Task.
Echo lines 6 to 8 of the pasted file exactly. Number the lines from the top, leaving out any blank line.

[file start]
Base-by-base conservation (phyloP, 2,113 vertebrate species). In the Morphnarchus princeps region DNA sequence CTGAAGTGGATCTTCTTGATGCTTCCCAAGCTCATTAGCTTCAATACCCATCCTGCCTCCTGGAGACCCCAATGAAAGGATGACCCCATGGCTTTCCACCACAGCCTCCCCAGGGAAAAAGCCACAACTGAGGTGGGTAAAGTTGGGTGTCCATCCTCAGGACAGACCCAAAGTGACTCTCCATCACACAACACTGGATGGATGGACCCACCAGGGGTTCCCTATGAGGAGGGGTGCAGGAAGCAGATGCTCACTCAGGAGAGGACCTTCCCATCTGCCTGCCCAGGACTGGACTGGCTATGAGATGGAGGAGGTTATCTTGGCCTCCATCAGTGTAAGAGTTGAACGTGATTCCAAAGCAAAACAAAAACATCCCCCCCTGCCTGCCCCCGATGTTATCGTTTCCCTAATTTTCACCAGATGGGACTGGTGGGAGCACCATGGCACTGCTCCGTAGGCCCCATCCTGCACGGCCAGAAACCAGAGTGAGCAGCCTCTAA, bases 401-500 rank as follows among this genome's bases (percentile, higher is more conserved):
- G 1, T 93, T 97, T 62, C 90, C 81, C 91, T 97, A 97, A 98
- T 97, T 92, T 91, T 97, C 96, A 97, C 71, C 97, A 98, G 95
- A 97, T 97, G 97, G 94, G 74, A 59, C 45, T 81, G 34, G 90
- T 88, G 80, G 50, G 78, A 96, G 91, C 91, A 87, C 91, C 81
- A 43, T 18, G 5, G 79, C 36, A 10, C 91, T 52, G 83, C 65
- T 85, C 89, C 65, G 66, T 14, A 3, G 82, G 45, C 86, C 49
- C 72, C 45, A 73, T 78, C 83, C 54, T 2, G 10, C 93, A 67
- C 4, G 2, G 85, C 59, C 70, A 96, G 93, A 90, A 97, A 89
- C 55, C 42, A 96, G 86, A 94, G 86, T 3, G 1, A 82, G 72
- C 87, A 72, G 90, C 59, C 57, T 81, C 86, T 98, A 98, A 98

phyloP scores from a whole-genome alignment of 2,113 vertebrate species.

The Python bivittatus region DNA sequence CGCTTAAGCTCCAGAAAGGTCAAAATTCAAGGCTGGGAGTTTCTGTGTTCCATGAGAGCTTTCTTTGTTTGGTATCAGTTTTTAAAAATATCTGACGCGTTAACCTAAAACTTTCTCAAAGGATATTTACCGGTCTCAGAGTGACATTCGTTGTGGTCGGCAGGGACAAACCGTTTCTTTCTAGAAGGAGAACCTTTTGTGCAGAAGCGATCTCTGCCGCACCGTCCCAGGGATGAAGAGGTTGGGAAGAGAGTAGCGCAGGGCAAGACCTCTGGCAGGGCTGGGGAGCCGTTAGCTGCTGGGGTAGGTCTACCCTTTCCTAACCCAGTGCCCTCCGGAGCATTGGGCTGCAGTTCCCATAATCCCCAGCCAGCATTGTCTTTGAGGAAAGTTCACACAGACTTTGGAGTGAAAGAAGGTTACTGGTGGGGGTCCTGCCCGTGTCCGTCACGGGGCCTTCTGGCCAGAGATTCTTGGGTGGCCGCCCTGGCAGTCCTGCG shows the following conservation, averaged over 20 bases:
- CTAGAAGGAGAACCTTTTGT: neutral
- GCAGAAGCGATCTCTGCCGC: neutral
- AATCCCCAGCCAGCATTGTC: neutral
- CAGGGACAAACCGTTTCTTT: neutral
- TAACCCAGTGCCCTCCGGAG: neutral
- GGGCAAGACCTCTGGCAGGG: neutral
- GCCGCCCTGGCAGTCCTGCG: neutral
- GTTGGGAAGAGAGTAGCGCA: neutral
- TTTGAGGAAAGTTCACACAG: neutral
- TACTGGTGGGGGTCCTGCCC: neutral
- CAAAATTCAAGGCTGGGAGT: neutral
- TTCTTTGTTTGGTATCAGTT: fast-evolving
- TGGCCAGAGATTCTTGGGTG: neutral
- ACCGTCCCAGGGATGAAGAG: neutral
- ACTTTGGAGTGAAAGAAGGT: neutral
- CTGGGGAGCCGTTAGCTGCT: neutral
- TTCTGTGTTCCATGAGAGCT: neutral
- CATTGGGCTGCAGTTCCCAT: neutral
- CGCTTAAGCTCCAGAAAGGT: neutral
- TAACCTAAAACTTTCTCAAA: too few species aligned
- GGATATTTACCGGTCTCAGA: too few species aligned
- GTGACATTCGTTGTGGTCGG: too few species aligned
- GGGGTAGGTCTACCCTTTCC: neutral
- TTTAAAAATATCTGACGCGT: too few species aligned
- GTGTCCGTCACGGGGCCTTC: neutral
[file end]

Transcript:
- A 43, T 18, G 5, G 79, C 36, A 10, C 91, T 52, G 83, C 65
- T 85, C 89, C 65, G 66, T 14, A 3, G 82, G 45, C 86, C 49
- C 72, C 45, A 73, T 78, C 83, C 54, T 2, G 10, C 93, A 67